He told investors on a May 3 conference call that the company had already recovered a portion of the first quarter declines by the end of April, as economic reports signaled the Fed would keep its program in place for longer.
He added that the “significant weakness in the prices of specified mortgages has created an excellent opportunity to add value-added product at attractive levels.”
Those specified pools contain mortgages that are considered less likely to refinance, such as loans with low balances or those given to borrowers who had already gone through the Federal Home Affordable Refinance Program, or HARP, according to Merrill Ross, an analyst with Baltimore-based Wunderlich Securities Inc.
Mortgage bond investors monitor prepayment rates because they influence returns. Bondholders risk losses when buying debt for more than 100 cents on the dollar as the value can be erased when homeowners take out new mortgages too early to repay existing debt. As the government and Fed encouraged homeowners to refinance, those types of bonds became more attractive to firms like American Capital.
“They paid broker-dealers a premium for loans with characteristics they thought would perform better, and now those premiums are eroding because nobody else wants those bonds,” Ross said. If the Fed retreats from the market, “those specified pools aren’t as valuable because everything will slow down,” she said.
Kain said the firm has purchased more at the reduced prices because they can hedge the securities with derivatives so they’re attractive even if interest rates rise.
“This is not a market for even mortgage experts like ourselves to rely too heavily on any one opinion,” Kain said. “It’s a time for making sure you have reasonable long-run hedges in place and not go overboard in one direction or another.”
On Tuesday, he rang the opening bell of the Nasdaq Stock Market, a day after he bought 332,794 shares of the company, almost doubling his stake in the REIT. The purchase was scheduled, and Kain said he didn’t determine the timing.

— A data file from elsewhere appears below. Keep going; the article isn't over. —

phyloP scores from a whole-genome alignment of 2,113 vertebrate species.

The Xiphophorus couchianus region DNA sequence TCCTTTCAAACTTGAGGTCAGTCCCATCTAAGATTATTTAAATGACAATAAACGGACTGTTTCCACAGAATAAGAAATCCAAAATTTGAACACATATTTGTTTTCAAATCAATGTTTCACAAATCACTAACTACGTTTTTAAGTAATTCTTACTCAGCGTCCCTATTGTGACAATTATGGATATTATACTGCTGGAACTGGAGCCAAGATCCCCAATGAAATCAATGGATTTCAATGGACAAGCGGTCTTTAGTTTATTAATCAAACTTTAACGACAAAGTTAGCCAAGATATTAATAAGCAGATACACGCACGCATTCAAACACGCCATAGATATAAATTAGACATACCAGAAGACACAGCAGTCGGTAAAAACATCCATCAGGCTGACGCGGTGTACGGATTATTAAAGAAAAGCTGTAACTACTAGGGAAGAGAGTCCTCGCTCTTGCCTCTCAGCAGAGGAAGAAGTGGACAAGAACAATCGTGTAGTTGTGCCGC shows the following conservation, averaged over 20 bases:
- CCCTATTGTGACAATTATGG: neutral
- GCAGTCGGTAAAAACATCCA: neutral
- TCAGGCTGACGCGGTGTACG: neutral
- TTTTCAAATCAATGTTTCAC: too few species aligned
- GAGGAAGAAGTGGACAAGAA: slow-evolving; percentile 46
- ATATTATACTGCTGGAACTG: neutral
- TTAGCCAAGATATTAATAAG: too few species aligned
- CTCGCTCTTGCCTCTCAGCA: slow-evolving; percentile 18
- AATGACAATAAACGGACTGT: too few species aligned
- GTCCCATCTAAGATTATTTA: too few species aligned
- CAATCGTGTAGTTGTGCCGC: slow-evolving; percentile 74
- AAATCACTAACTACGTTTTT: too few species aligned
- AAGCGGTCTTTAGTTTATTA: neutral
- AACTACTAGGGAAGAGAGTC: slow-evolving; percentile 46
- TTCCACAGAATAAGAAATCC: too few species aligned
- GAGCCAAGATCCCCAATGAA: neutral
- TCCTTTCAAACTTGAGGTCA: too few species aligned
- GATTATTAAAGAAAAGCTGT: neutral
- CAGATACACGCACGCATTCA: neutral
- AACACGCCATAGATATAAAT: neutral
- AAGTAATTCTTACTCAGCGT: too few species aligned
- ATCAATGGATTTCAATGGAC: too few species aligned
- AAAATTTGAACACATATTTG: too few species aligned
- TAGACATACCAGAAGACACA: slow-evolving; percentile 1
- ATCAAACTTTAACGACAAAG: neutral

While investors are concerned about the Fed’s reduction in bond purchases and the resulting risks they could create in the market, the central bank probably will be “extremely slow” in its withdrawal, said Michael Widner, an analyst at Keefe, Bruyette & Woods. “That spells an environment that actually gets better for the mortgage REITs before it gets worse.”
Even as Fed officials signal the scaling back of stimulus efforts, signs are emerging of a slowdown in growth. More Americans than projected filed claims for jobless benefits last week and manufacturing in the Philadelphia region unexpectedly shrank in May.
Options traders are the most bullish on American Capital in three years, according to data compiled by Bloomberg. The average dividend yield for mortgage REITs is 12.4 percent with American Capital’s at 16.9 percent. Those that invest in so-called agency debt are trading at 0.93 times their book value, Widner wrote in a May 15 report.
“We tend to see this kind of weakness in the group as a buying opportunity, he wrote. ‘‘Fears the Fed is materially closer to an exit are overdone, and when those fears are put to rest (at least for a while) we see the group and MBS prices bouncing back.’’